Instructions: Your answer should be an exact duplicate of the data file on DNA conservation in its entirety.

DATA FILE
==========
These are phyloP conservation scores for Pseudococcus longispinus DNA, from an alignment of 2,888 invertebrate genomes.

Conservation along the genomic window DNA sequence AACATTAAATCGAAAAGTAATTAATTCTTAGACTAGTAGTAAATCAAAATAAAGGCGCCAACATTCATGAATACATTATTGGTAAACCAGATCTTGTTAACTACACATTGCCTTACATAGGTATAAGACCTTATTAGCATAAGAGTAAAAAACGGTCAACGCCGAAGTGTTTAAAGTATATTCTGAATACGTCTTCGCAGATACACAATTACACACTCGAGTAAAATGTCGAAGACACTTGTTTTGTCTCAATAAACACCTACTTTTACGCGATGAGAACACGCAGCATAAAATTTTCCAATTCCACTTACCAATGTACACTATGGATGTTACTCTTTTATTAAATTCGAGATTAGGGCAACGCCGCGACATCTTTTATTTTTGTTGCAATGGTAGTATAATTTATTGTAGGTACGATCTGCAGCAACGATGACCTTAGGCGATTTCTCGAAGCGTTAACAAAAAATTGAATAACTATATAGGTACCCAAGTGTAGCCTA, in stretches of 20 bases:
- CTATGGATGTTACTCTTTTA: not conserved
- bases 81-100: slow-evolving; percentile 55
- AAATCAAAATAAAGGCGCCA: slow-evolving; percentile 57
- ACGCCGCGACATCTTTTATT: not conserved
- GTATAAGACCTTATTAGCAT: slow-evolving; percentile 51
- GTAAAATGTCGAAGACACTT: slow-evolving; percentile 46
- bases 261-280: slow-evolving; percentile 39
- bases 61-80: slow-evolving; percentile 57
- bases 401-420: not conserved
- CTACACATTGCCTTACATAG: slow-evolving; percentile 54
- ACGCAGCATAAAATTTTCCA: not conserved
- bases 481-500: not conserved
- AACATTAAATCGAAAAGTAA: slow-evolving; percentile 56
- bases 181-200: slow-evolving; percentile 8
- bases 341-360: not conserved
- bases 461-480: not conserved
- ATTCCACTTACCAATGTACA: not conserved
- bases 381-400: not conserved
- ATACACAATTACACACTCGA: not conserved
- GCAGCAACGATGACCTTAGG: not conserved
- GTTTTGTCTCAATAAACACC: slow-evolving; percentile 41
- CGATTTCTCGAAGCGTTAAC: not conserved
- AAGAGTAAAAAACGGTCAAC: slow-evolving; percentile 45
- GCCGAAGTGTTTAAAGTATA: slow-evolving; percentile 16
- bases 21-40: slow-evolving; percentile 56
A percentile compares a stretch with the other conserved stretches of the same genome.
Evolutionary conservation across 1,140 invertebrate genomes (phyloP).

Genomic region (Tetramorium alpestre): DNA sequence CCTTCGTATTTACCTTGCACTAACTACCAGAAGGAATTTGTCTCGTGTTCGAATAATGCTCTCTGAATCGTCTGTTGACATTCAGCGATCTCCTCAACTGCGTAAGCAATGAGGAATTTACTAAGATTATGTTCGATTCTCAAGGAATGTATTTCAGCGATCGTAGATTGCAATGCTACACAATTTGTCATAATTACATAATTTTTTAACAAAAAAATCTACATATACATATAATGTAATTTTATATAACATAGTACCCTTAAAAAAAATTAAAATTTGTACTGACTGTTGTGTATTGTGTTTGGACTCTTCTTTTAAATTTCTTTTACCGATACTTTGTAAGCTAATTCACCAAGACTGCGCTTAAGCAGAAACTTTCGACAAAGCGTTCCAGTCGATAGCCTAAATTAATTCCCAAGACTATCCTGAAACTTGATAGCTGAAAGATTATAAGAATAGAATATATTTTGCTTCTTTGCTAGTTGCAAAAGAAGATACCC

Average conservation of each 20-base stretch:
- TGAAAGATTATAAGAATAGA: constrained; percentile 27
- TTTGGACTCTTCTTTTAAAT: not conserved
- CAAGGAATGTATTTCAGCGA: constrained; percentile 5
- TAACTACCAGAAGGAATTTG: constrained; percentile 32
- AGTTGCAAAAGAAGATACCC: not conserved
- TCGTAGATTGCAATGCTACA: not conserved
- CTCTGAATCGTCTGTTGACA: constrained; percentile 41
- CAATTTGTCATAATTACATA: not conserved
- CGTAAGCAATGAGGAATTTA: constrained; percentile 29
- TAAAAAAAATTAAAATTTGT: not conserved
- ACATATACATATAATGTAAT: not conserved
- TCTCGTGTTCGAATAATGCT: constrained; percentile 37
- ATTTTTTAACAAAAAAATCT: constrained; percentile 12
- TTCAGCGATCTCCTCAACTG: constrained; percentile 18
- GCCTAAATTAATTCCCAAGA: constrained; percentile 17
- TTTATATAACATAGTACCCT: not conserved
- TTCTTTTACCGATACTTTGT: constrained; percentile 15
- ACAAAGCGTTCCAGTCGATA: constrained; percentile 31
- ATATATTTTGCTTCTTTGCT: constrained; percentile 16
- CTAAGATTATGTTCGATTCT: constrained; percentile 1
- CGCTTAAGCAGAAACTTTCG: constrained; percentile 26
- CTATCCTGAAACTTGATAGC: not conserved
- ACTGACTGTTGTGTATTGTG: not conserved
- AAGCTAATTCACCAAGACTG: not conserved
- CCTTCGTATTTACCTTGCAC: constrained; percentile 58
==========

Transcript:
These are phyloP conservation scores for Pseudococcus longispinus DNA, from an alignment of 2,888 invertebrate genomes.

Conservation along the genomic window DNA sequence AACATTAAATCGAAAAGTAATTAATTCTTAGACTAGTAGTAAATCAAAATAAAGGCGCCAACATTCATGAATACATTATTGGTAAACCAGATCTTGTTAACTACACATTGCCTTACATAGGTATAAGACCTTATTAGCATAAGAGTAAAAAACGGTCAACGCCGAAGTGTTTAAAGTATATTCTGAATACGTCTTCGCAGATACACAATTACACACTCGAGTAAAATGTCGAAGACACTTGTTTTGTCTCAATAAACACCTACTTTTACGCGATGAGAACACGCAGCATAAAATTTTCCAATTCCACTTACCAATGTACACTATGGATGTTACTCTTTTATTAAATTCGAGATTAGGGCAACGCCGCGACATCTTTTATTTTTGTTGCAATGGTAGTATAATTTATTGTAGGTACGATCTGCAGCAACGATGACCTTAGGCGATTTCTCGAAGCGTTAACAAAAAATTGAATAACTATATAGGTACCCAAGTGTAGCCTA, in stretches of 20 bases:
- CTATGGATGTTACTCTTTTA: not conserved
- bases 81-100: slow-evolving; percentile 55
- AAATCAAAATAAAGGCGCCA: slow-evolving; percentile 57
- ACGCCGCGACATCTTTTATT: not conserved
- GTATAAGACCTTATTAGCAT: slow-evolving; percentile 51
- GTAAAATGTCGAAGACACTT: slow-evolving; percentile 46
- bases 261-280: slow-evolving; percentile 39
- bases 61-80: slow-evolving; percentile 57
- bases 401-420: not conserved
- CTACACATTGCCTTACATAG: slow-evolving; percentile 54
- ACGCAGCATAAAATTTTCCA: not conserved
- bases 481-500: not conserved
- AACATTAAATCGAAAAGTAA: slow-evolving; percentile 56
- bases 181-200: slow-evolving; percentile 8
- bases 341-360: not conserved
- bases 461-480: not conserved
- ATTCCACTTACCAATGTACA: not conserved
- bases 381-400: not conserved
- ATACACAATTACACACTCGA: not conserved
- GCAGCAACGATGACCTTAGG: not conserved
- GTTTTGTCTCAATAAACACC: slow-evolving; percentile 41
- CGATTTCTCGAAGCGTTAAC: not conserved
- AAGAGTAAAAAACGGTCAAC: slow-evolving; percentile 45
- GCCGAAGTGTTTAAAGTATA: slow-evolving; percentile 16
- bases 21-40: slow-evolving; percentile 56
A percentile compares a stretch with the other conserved stretches of the same genome.
Evolutionary conservation across 1,140 invertebrate genomes (phyloP).

Genomic region (Tetramorium alpestre): DNA sequence CCTTCGTATTTACCTTGCACTAACTACCAGAAGGAATTTGTCTCGTGTTCGAATAATGCTCTCTGAATCGTCTGTTGACATTCAGCGATCTCCTCAACTGCGTAAGCAATGAGGAATTTACTAAGATTATGTTCGATTCTCAAGGAATGTATTTCAGCGATCGTAGATTGCAATGCTACACAATTTGTCATAATTACATAATTTTTTAACAAAAAAATCTACATATACATATAATGTAATTTTATATAACATAGTACCCTTAAAAAAAATTAAAATTTGTACTGACTGTTGTGTATTGTGTTTGGACTCTTCTTTTAAATTTCTTTTACCGATACTTTGTAAGCTAATTCACCAAGACTGCGCTTAAGCAGAAACTTTCGACAAAGCGTTCCAGTCGATAGCCTAAATTAATTCCCAAGACTATCCTGAAACTTGATAGCTGAAAGATTATAAGAATAGAATATATTTTGCTTCTTTGCTAGTTGCAAAAGAAGATACCC

Average conservation of each 20-base stretch:
- TGAAAGATTATAAGAATAGA: constrained; percentile 27
- TTTGGACTCTTCTTTTAAAT: not conserved
- CAAGGAATGTATTTCAGCGA: constrained; percentile 5
- TAACTACCAGAAGGAATTTG: constrained; percentile 32
- AGTTGCAAAAGAAGATACCC: not conserved
- TCGTAGATTGCAATGCTACA: not conserved
- CTCTGAATCGTCTGTTGACA: constrained; percentile 41
- CAATTTGTCATAATTACATA: not conserved
- CGTAAGCAATGAGGAATTTA: constrained; percentile 29
- TAAAAAAAATTAAAATTTGT: not conserved
- ACATATACATATAATGTAAT: not conserved
- TCTCGTGTTCGAATAATGCT: constrained; percentile 37
- ATTTTTTAACAAAAAAATCT: constrained; percentile 12
- TTCAGCGATCTCCTCAACTG: constrained; percentile 18
- GCCTAAATTAATTCCCAAGA: constrained; percentile 17
- TTTATATAACATAGTACCCT: not conserved
- TTCTTTTACCGATACTTTGT: constrained; percentile 15
- ACAAAGCGTTCCAGTCGATA: constrained; percentile 31
- ATATATTTTGCTTCTTTGCT: constrained; percentile 16
- CTAAGATTATGTTCGATTCT: constrained; percentile 1
- CGCTTAAGCAGAAACTTTCG: constrained; percentile 26
- CTATCCTGAAACTTGATAGC: not conserved
- ACTGACTGTTGTGTATTGTG: not conserved
- AAGCTAATTCACCAAGACTG: not conserved
- CCTTCGTATTTACCTTGCAC: constrained; percentile 58